Lamonte McIntyre: ‘Staying committed to life is a choice’

He was 17 years old when he was locked up for the shotgun murders of two men he swore he never knew and didn’t kill.

Confusion enveloped Lamonte McIntyre.

“It’s like going to a world you’ve never been a part of,” he said, “a planet you’ve never been on. … It’s a horrible place.”

He has been locked away now for 22 years, 18 of them in the Lansing Correctional Facility.

During an interview on a recent morning in a room secured by steel doors, McIntyre, 40, said he felt somewhat tired and hungry.

“I don’t sleep,” he said. “I don’t sleep, man. I’m up all night.”

Police mug shot of Lamonte McIntyre.

Lansing houses 2,370 inmates in minimum, medium and maximum security units. McIntyre is in medium. Morning chow on his cell block starts at 4:30 a.m. He rarely eats then.

McIntyre said he has long heard people say they don’t think they could survive in prison. Some he’s known haven’t.

He once had a close friend in prison, he said, who he thought was going to make it. They used to talk philosophically about courage and the point of life. Then his buddy’s legal appeals were denied. His wife’s leaving him was the final straw, and he killed himself.

McIntyre said that for his first two years, it was hard to even process where he was. Appeals had been filed on his behalf.

“Every time I heard a phone ring, I’d think it was the county calling to let me go. I thought they’d figure it out. We’d made a (legal) motion. … I stayed hopeful. I have been naive.”

After his third appeal failed in 1998, he knew. “This is not going to go right.” He seethed.

“You become angry,” McIntyre said. “You become frustrated, depressed, sad. Yeah, all kinds of stuff. Suicidal. Not that you want to kill yourself, but you don’t care if you wake up or not. … I lost hope. You feel like you’re the only person going through pain and hurt.”

Were it not for his mother, Rose McIntyre, he said, he’s not sure that he would have made it.

Lamonte McIntyre

Nearly every Friday for 22 years, Rose McIntyre has visited her son in prison. Until the nonprofit Centurion Ministries officially took her son’s case in 2009, she’d spent thousands of dollars she didn’t have to hire lawyers, some of them hucksters and most of whom did nothing on her son’s behalf, she said.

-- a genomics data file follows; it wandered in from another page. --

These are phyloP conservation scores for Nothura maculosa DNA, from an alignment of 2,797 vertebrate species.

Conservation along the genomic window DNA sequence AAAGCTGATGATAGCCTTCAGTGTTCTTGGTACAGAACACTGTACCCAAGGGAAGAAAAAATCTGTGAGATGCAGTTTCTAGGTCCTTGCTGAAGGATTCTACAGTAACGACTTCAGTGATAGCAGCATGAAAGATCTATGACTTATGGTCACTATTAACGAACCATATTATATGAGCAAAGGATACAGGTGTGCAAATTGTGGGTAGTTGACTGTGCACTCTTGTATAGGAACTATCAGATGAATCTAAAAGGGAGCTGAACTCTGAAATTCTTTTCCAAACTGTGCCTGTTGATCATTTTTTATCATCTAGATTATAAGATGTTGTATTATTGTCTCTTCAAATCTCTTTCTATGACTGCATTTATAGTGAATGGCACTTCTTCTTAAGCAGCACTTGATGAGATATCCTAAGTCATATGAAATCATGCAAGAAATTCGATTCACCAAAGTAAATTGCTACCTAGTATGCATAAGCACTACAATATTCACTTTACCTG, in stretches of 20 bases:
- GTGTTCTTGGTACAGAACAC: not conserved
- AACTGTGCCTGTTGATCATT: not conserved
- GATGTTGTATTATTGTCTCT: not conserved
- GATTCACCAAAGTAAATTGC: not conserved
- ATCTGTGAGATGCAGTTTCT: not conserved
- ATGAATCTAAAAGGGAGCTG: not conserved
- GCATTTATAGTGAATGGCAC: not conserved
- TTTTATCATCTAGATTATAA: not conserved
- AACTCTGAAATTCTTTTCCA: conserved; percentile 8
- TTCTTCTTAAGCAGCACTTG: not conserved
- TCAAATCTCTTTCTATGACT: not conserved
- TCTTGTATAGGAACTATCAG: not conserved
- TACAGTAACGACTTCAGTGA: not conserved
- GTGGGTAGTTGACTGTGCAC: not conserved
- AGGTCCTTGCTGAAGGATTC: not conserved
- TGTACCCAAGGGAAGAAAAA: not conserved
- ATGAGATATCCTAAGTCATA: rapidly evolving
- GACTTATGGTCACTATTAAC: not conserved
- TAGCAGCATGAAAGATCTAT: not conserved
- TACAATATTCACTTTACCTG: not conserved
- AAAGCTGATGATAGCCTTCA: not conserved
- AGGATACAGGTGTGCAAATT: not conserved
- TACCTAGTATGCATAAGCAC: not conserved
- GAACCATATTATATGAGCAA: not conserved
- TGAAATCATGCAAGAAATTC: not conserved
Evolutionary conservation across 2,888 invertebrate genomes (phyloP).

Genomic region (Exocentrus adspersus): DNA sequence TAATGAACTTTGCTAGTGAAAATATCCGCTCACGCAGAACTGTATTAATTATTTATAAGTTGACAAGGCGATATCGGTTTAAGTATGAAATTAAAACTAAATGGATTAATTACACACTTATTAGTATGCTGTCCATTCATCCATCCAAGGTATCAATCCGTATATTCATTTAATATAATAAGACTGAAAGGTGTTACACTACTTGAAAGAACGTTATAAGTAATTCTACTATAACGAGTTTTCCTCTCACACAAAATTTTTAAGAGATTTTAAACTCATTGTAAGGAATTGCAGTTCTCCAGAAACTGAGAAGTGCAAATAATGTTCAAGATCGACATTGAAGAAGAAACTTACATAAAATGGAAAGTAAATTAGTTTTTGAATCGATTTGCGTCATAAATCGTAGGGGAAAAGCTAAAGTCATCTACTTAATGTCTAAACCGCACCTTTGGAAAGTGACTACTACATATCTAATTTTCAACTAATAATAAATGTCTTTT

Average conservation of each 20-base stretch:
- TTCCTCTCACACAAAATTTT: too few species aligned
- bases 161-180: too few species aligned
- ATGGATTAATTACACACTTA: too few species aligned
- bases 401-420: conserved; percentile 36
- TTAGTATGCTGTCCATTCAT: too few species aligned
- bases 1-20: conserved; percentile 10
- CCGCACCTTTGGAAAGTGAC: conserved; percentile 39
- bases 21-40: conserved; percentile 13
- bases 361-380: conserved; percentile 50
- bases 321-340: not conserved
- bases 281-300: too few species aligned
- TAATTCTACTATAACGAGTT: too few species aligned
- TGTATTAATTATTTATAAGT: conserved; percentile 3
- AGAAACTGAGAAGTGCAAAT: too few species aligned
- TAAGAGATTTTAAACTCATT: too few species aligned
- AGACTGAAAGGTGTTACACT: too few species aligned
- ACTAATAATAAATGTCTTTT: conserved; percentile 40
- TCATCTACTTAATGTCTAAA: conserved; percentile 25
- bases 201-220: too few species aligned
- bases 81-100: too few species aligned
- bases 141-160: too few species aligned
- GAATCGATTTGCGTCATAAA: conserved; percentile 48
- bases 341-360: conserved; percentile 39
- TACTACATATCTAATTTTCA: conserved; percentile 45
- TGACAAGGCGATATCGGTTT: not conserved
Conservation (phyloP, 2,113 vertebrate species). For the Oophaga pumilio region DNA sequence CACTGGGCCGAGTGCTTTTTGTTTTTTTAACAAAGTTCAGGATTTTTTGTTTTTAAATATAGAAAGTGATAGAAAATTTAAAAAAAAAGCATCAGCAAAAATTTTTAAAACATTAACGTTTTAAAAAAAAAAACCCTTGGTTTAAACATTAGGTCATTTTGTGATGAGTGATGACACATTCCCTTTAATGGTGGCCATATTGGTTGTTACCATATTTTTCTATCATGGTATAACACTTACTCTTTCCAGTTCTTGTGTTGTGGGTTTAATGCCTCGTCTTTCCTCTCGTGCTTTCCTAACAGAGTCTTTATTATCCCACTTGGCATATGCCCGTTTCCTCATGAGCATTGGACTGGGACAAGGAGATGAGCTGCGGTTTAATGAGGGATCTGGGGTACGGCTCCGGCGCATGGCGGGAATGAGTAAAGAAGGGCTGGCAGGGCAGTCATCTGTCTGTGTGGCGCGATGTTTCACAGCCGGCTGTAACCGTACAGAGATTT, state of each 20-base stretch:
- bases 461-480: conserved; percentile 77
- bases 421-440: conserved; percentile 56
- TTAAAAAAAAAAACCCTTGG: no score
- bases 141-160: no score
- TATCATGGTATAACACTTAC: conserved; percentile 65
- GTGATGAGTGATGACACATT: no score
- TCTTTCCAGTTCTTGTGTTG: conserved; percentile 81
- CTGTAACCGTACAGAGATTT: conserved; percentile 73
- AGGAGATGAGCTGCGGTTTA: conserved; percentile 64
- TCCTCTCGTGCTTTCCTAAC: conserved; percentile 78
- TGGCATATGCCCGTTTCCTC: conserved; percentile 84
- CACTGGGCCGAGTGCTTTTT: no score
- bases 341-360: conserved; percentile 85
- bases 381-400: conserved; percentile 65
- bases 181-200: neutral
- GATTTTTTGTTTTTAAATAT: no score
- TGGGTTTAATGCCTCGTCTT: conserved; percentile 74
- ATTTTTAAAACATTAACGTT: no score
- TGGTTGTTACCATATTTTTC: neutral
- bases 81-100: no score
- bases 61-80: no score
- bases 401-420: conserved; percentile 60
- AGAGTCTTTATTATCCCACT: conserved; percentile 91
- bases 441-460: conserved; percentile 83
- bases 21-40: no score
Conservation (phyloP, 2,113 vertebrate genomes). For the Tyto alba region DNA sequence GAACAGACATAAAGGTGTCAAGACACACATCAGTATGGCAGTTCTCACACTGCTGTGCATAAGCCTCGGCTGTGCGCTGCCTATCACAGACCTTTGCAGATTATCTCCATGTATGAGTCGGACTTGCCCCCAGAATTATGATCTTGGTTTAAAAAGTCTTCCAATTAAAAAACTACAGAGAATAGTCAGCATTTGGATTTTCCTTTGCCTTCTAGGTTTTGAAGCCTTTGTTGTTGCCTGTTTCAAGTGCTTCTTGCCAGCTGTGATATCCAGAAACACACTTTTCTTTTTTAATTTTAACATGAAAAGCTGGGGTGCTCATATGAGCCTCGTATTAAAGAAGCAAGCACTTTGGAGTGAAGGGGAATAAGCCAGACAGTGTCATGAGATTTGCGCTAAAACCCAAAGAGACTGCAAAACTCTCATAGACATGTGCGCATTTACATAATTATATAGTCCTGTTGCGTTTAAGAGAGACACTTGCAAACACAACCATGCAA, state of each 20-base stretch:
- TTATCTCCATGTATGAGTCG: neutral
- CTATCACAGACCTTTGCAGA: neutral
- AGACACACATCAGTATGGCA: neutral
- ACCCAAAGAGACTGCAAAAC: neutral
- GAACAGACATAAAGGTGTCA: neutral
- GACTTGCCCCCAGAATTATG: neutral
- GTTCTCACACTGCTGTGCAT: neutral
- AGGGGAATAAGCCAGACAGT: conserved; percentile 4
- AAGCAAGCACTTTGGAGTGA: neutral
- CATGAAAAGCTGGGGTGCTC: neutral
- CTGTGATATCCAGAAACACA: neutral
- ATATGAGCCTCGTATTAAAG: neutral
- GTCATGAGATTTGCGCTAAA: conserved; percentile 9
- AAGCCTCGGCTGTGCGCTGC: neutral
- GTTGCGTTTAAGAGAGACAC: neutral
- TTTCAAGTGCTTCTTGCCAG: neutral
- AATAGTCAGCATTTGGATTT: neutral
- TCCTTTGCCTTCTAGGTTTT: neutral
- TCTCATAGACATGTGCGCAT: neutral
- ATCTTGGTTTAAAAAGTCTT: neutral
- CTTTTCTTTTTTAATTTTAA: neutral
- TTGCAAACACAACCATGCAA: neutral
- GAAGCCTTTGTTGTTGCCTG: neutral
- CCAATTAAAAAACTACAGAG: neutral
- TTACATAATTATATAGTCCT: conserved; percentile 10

She worked to contact everyone she could, writing to Oprah Winfrey’s television show, Montel Williams’ show, news reporters.

She had nervous breakdowns.

“I tried to go anywhere to prove my son’s innocence,” she said.

In the early days after her son’s arrest, Rose McIntyre said, she would sometimes go out at night onto Quindaro Boulevard as she searched for clues or leads among drugs dealers or prostitutes or anyone who might know who killed the men her son was convicted of killing.

Years passed.

“She was the one who encouraged me to keep going,” Lamonte McIntyre said. “She was the one who always told me to read the Bible and have a relationship with God.”

McIntyre knows that stories of prison conversions are so common as to sound contrived. He says he fought his mother’s advice. Nor does it matter to him if anyone else believes him.

“You find yourself in a hopeless situation,” he said. “When you’re reaching out and no one is reaching back, you’ll find that God is the only one you do have in that situation. … God reached back. At least he did for me.”

Again, McIntyre knows it sounds crazy. He insists he had a moment of spiritual clarity in prison. God’s words, Matthew 6:33, came to him as a voice in his head:

But seek ye first the kingdom of God, and his righteousness; and all these things shall be added unto you.

“I know it sounds spooky,” McIntyre said, “but that was my experience.”

He said he stopped crying after that. “Stopped feeling all broke down and lonely,” he said. “I went from hopeless, depressed, angry and frustrated to becoming focused. … I started reading more and more and more.”

Not just the Bible.

“Theology, Western philosophy, Eastern philosophy, logic,” McIntyre said.

In prison, he earned his GED. He works as a barber. But McIntyre likes to look at himself as someone who thinks deeply. As such, he said, he prefers to read works created by great minds.

His attorney, Cheryl Pilate, and others working on behalf of his exoneration order books for him. Recent works he’s received include Erich Fromm’s “Man for Himself: An Inquiry Into the Psychology of Ethics,” Victor Hugo’s “Les Miserable,” Maya Angelou’s “Rainbow in the Clouds,” the collected stories by William Faulkner, five novels by Ernest Hemingway, “The Poetry of Robert Frost,” “The Works of Alfred Lord Tennyson” and William Blake’s “The Marriage of Heaven and Hell.” Also in the group is John Grisham’s nonfiction narrative, “An Innocent Man.”

Prison is hellish, McIntyre said. “You can lose yourself here,” he said.

Unless you refuse. He refuses, he said, to become “institutionalized” and lose his soul and sense of the larger outside world to a prison mindset.

“It’s a choice,” McIntyre said. “Staying committed to life is a choice.”

With appeals and motions for exoneration, people use the term “hope,” he said, and ask him whether he is hopeful.

Hope, he said, is not a wise emotion to harbor in prison on two life sentences. Having hope and then seeing it dashed can crush a spirit, McIntyre said.

“That stuff will kill you,” he said.

Instead, he said, he remains confident that in time, justice and right will win out.

“When I’m out, I’m never coming back. So I better make good use of my time.”

Eric Adler: 816-234-4431, @eadler